Lively, entertaining reviews of, and essays on, old and newer films and everything relating to them, written by professional author William Schoell.

Friday, January 18, 2008


WHISTLING IN THE DARK (1941). Director: S. Sylvan Simon.

It's easy to see why this comedy-thriller starring the likable Red Skelton was so popular, engendering a couple of sequels. Skelton plays a radio detective called The Fox, who is kidnapped by the head of a cult (Conrad Veidt) who wants him to help him and his gang come up with a way to bump off a certain individual without the crime being traced back to them. The victim is the nephew of a wealthy woman who left money to the cult, only they can't collect it until the nephew is deceased. Skelton's colleague and fiancee Ann Rutherford (pictured), as well as his boss's daughter (Virginia Grey) – who has a yen for him -- are also kidnapped to put pressure on Skelton. Skelton comes up with a murder plot but tries to outwit his captors and save the life of the nephew, who is due to be poisoned while traveling on an airplane. While the movie is certainly never as nail-biting or cinematic as a Hitchcock picture, it does manage a good mixture of genuine suspense and laughs. The performances are all top-notch – Rutherford is particularly effective – and Mariska Aldridge is a riot as the hatchet-faced Hilda.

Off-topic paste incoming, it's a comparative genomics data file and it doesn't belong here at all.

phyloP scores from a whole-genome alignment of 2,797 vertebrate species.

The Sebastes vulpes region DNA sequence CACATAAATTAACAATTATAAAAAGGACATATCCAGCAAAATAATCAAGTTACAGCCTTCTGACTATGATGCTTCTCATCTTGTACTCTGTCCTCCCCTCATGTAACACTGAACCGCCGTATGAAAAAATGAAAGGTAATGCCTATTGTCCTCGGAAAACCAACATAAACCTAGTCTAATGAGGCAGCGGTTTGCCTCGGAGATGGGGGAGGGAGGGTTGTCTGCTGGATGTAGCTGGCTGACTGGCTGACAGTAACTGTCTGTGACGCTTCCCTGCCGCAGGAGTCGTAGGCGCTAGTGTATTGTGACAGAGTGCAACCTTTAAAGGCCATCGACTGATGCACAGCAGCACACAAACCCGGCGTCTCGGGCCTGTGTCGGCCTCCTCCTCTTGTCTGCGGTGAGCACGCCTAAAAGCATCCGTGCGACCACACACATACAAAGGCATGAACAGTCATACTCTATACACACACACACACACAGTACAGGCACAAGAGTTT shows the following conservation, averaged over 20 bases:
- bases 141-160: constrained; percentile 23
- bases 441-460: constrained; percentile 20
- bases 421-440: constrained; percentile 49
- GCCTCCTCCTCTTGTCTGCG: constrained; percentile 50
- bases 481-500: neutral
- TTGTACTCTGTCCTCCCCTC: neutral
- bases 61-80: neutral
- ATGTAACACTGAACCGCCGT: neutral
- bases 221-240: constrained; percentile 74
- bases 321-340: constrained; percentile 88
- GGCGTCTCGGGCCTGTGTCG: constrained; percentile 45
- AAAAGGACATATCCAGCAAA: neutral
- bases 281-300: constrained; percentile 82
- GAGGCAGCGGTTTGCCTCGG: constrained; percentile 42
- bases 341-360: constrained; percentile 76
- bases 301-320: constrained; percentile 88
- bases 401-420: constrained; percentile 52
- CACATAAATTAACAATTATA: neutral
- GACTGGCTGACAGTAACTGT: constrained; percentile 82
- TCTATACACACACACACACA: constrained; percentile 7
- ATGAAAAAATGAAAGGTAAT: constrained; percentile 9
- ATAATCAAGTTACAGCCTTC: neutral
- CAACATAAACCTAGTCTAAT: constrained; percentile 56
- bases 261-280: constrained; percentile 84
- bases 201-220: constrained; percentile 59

Verdict: Lots of fun. ***.

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